DECIDED MARCH 1, 1990.
Murder, etc. Chatham Superior Court. Before Judge Head.
Allen Perry, Roy L. Allen II, for appellant.
Spencer Lawton, Jr., District Attorney, J. Clayton Culp, Assistant District Attorney, Michael J. Bowers, Attorney General, Andrew S. Ree, for appellee.
Joseph Lawton, Jr. was convicted of the felony murder of James Land Jones, a professor at Armstrong State College, and of theft by taking an automobile belonging to Professor Jones. The defendant was sentenced to life imprisonment for the murder conviction and ten years for the theft by taking conviction. The sentences are concurrent.
The crimes were committed on October 26, 1986 when the defendant was 18 years old. The defendant was tried April 26-28, 1988. The jury returned its verdict on April 28, 1988 and the trial court sentenced the defendant on May 4, 1988. The defendant filed his motion for new trial on May 23, 1988 which he amended on August 25, 1989. The trial court denied this motion on October 3, 1989, and defendant filed his notice of appeal to this court on October 27, 1989. The case was submitted on briefs on January 5, 1990.
The evidence at trial showed that the defendant met the victim several days before the murder while playing basketball; the victim asked for and received the defendant's phone number. On the day in question the defendant telephoned the victim who invited the defendant to his home for a drink. The victim told the defendant he could bring a friend, and the defendant invited his co-defendant, Reginald Lee. According to the statement the defendant gave to police, he was watching television in the victim's apartment when he heard Reginald Lee shout. The defendant went into the victim's bedroom where, the defendant alleged, the victim was making sexual advances toward Lee. Lee began beating the victim, and the defendant stated he aided Lee by striking the victim twice so that he would not be able to reach the telephone to call for help. According to the defendant the victim begged them to stop, and offered them $500 and any of his possessions if they would leave him alone. The defendant stated that Lee tied the victim up with a sweater about his face and a sock stuffed in his mouth; the defendant tied up the victim's legs. They then took various items of electronic equipment from the victim's apartment and drove away in the victim's car.
The defendant stated that he later became worried about the victim's safety. He called police, and identifying himself with a fictitious name, asked them to check on the victim. There was evidence from a police dispatcher that such a call was made concerning the victim.
Medical evidence indicated that the victim had undergone a severe beating, including at least ten lacerations to the head. The medical examiner testified that the victim died from asphyxiation resulting from the manner in which the sweater was tied around his face and throat.
1. We hold that a rational trier of fact could have found the defendant guilty of the crimes charged beyond a reasonable doubt. Jackson v. Virginia, 443 U.S. 307 ( 99 S.C. 2781, 61 L.Ed.2d 560) (1979).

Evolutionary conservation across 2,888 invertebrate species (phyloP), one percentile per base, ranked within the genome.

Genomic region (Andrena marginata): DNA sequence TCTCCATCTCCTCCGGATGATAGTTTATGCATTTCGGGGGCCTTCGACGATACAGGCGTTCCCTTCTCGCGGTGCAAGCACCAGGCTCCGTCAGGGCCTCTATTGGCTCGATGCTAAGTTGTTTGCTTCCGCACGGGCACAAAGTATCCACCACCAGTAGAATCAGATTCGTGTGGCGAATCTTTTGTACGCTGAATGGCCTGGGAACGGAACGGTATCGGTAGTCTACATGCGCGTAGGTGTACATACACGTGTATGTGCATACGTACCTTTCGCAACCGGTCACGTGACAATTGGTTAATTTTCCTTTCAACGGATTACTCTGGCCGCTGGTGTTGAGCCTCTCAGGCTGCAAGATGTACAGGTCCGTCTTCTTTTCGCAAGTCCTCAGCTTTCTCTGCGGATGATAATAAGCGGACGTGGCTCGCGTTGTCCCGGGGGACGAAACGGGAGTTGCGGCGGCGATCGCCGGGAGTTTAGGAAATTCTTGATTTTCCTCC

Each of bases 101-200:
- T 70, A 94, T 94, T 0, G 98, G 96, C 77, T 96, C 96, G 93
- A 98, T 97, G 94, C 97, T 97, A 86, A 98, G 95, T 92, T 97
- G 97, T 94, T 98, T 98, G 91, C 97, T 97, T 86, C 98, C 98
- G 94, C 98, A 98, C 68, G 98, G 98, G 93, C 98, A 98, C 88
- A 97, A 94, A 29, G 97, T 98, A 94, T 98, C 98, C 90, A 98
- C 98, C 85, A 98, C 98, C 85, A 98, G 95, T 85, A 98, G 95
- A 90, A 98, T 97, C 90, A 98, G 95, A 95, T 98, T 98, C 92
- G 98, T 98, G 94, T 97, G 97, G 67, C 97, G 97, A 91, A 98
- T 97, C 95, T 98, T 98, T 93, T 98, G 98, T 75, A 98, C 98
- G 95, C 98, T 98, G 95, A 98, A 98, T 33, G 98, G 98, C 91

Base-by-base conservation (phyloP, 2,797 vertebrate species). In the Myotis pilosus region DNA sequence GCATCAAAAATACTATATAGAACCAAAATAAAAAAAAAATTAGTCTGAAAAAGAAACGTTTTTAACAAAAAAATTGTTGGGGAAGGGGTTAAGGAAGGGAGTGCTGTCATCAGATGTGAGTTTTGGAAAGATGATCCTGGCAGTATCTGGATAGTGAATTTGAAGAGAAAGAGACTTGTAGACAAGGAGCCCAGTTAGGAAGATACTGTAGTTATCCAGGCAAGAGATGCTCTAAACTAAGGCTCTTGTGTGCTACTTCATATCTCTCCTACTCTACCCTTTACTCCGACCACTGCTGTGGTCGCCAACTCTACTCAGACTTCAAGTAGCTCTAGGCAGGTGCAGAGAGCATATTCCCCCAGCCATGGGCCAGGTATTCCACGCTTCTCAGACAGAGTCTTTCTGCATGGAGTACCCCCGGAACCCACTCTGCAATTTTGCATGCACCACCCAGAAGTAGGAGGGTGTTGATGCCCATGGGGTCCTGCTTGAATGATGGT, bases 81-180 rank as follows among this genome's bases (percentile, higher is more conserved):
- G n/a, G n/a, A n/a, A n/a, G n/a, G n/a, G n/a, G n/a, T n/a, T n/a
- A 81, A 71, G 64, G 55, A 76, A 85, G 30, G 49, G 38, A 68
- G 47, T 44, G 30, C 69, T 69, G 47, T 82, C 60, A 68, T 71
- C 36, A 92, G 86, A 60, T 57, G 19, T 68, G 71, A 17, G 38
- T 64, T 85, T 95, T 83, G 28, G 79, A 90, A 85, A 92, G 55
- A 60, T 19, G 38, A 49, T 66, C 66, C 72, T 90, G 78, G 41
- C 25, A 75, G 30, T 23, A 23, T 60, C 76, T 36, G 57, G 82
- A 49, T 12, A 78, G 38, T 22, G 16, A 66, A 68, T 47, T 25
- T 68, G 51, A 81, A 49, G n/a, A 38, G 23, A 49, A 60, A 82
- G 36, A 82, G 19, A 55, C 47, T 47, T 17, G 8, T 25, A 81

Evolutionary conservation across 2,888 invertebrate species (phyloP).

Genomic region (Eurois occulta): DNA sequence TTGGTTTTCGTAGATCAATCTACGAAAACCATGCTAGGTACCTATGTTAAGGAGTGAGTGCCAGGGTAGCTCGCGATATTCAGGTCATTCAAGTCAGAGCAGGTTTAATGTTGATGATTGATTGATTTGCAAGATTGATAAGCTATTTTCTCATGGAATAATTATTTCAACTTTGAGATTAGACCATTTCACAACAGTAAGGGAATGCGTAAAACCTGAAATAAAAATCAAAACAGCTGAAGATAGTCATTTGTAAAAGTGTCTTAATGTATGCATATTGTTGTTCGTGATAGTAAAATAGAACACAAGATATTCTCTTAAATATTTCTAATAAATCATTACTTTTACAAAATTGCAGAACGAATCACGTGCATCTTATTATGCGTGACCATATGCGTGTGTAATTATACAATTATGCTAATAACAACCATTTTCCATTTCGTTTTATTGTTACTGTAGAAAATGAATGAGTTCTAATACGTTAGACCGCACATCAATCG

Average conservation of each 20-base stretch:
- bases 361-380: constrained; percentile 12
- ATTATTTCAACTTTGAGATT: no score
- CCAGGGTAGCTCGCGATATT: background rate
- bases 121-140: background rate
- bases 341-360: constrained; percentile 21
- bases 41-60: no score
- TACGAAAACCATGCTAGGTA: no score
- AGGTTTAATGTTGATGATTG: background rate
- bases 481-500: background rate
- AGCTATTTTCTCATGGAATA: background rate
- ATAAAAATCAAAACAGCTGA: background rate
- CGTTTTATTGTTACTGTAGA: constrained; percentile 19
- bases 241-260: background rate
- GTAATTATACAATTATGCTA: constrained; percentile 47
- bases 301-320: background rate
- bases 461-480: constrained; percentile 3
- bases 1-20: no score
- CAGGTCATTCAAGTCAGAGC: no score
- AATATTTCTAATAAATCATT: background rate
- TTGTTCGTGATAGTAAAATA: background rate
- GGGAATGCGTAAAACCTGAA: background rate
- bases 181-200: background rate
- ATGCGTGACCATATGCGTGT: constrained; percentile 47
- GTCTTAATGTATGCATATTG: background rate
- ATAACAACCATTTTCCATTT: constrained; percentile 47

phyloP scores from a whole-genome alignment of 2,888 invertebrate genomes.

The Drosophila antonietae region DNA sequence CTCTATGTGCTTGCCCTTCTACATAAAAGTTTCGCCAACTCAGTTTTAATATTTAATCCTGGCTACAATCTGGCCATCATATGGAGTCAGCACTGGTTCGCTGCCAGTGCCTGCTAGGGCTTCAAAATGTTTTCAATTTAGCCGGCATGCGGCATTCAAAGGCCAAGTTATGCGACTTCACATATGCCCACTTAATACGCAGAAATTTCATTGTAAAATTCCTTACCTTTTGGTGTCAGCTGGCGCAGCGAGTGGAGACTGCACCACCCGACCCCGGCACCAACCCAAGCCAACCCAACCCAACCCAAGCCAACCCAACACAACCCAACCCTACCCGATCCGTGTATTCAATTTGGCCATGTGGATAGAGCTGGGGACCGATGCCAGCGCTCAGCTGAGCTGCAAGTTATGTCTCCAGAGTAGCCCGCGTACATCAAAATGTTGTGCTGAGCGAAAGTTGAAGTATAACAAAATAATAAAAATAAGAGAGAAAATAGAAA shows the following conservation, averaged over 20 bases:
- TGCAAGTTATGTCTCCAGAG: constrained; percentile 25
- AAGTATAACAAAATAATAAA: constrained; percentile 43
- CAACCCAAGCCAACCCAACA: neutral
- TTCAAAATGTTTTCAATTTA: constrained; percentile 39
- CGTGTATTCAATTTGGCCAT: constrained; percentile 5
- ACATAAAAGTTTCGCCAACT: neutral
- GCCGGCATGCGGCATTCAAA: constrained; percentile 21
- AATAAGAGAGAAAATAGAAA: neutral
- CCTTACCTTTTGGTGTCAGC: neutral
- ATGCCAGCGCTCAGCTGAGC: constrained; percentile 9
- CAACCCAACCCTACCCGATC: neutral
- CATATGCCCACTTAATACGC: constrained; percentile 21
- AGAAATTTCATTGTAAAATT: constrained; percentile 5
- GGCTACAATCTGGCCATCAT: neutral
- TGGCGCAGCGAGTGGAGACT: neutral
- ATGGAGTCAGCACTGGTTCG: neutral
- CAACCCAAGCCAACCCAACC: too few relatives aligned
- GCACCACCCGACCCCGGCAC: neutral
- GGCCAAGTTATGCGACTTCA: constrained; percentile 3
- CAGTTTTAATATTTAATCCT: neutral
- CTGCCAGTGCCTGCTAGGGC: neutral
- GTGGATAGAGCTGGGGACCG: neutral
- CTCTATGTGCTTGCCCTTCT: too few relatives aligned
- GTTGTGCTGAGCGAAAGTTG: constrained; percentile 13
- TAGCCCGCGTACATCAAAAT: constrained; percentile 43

2. The trial court granted the state's motion to require Reginald Lee to testify at defendant's trial and to give Lee immunity from further prosecution pursuant to OCGA § 24-9-28. Thereafter the state was permitted to call Lee to the witness stand and to offer copies of his indictment and conviction for the murder of the victim in evidence. The defendant now argues for the first time on appeal that Lee's right against self-incrimination was violated by these rulings.
This grant of immunity in no way affected Lee's conviction for the murder of Professor Jones.
Because the defendant did not object below on any ground to these rulings by the trial court, he may not complain of them now. Jones v. State, 258 Ga. 249 (3) ( 368 S.E.2d 313) (1988). Further, the defendant lacks standing to assert Lee's privilege against self-incrimination. Thomas v. State, 245 Ga. 688 (4) ( 266 S.E.2d 499) (1980). Additionally, since Lee refused to answer any questions propounded to him by the state, the defendant has failed to prove harm.
3. The defendant argues that his statement to police officers was involuntary and should have been suppressed.
At the Jackson v. Denno hearing the investigating officer testified that police discovered an address book in the victim's apartment and began calling all the local numbers. The defendant's name and phone number were listed in this book and the officer asked him to come to the police station. The defendant complied and after admitting that the victim had invited him to his home on the day of the murder, was given Miranda warnings. He then signed a waiver of rights form. The defendant asked for a specific attorney and questioning ceased while the officer left to call the attorney. While he was gone the defendant informed another officer that he wished to make a statement. The second officer advised him that the requested attorney was being called. The defendant admitted at the Jackson v. Denno hearing that after the first officer determined that the requested attorney was not at home, the defendant stated he did not want to wait for his return, but wished to make a statement without an attorney.
The defendant testified that he did not know whether he was under arrest when he made the statement, and that he made the statement because the officers told him they had already talked to Reginald Lee, and that the defendant should "save himself." A trial court's findings of fact and determinations of credibility relating to the admissibility of a defendant's statements will be upheld unless clearly erroneous. Cooper v. State, 256 Ga. 234 ( 347 S.E.2d 553) (1986). The trial court was authorized to find that the defendant knowingly waived his constitutional rights, and voluntarily made the statements in question.
Judgment affirmed. All the Justices concur.